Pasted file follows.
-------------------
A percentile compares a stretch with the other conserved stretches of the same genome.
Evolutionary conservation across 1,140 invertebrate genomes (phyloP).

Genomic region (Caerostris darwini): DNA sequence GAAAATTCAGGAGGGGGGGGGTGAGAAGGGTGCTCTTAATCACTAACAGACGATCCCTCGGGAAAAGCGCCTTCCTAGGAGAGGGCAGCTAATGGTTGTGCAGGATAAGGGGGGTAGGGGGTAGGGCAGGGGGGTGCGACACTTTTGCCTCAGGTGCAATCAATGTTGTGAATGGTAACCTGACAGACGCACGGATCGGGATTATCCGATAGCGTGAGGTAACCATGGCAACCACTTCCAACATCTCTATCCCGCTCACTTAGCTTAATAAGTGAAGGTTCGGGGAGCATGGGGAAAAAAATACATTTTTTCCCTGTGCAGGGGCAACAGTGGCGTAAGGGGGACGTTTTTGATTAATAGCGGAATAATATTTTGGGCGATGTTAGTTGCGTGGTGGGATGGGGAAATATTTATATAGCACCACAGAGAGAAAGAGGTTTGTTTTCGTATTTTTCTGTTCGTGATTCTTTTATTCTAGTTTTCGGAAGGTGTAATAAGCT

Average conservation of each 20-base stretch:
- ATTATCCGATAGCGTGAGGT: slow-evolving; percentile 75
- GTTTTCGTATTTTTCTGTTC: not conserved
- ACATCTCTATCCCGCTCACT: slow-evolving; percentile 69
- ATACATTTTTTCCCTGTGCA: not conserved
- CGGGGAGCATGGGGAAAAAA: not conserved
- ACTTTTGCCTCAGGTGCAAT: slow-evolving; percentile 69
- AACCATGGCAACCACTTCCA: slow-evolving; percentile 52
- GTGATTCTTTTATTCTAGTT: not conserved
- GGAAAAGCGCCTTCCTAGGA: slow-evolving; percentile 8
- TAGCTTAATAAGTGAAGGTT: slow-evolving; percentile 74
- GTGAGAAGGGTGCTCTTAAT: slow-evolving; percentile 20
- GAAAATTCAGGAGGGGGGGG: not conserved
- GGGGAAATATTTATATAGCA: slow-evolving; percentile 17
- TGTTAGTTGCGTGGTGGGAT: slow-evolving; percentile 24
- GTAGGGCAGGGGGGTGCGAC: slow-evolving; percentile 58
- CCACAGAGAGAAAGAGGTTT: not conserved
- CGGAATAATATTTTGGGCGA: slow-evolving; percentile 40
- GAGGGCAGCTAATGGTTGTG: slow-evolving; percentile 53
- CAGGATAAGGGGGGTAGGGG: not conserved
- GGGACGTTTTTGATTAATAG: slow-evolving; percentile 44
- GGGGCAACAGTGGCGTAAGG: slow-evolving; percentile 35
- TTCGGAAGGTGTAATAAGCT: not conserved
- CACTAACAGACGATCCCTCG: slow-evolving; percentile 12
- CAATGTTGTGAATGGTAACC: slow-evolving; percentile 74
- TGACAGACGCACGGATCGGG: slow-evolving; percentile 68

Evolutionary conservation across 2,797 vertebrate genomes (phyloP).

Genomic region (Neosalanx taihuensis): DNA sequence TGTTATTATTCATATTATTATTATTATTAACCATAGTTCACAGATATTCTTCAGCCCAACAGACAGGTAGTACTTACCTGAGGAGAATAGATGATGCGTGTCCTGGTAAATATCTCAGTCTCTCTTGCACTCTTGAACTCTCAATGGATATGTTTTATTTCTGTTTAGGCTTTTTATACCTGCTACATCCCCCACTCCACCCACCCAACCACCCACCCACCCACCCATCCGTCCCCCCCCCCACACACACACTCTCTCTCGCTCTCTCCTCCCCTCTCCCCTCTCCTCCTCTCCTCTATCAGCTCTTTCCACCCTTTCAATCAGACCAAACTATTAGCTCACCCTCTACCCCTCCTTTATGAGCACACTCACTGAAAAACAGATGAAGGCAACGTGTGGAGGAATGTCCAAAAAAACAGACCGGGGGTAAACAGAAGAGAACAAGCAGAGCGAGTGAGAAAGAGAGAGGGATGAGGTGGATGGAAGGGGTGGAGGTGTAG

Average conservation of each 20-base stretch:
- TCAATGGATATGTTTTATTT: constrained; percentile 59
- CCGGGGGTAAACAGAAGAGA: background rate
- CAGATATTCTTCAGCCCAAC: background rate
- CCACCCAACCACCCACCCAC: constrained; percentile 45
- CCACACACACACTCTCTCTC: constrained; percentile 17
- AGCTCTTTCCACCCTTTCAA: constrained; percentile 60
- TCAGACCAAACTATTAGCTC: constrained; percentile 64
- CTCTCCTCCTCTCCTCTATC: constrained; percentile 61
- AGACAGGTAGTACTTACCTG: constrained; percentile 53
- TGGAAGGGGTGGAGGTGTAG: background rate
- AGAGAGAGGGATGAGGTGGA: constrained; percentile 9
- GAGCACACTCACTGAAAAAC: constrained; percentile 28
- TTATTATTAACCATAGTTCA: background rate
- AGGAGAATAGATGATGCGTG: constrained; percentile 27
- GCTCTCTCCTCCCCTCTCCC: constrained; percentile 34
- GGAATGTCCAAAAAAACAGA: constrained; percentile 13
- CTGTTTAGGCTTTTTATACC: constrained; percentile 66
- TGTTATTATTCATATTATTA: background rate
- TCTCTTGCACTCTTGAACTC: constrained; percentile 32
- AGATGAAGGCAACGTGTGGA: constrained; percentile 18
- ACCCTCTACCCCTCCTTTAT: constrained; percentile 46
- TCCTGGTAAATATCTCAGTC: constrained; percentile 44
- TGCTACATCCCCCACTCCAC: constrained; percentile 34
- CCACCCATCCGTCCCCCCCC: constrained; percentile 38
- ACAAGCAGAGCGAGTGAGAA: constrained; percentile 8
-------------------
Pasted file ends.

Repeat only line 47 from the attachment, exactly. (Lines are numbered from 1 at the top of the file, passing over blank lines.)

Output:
- GCTCTCTCCTCCCCTCTCCC: constrained; percentile 34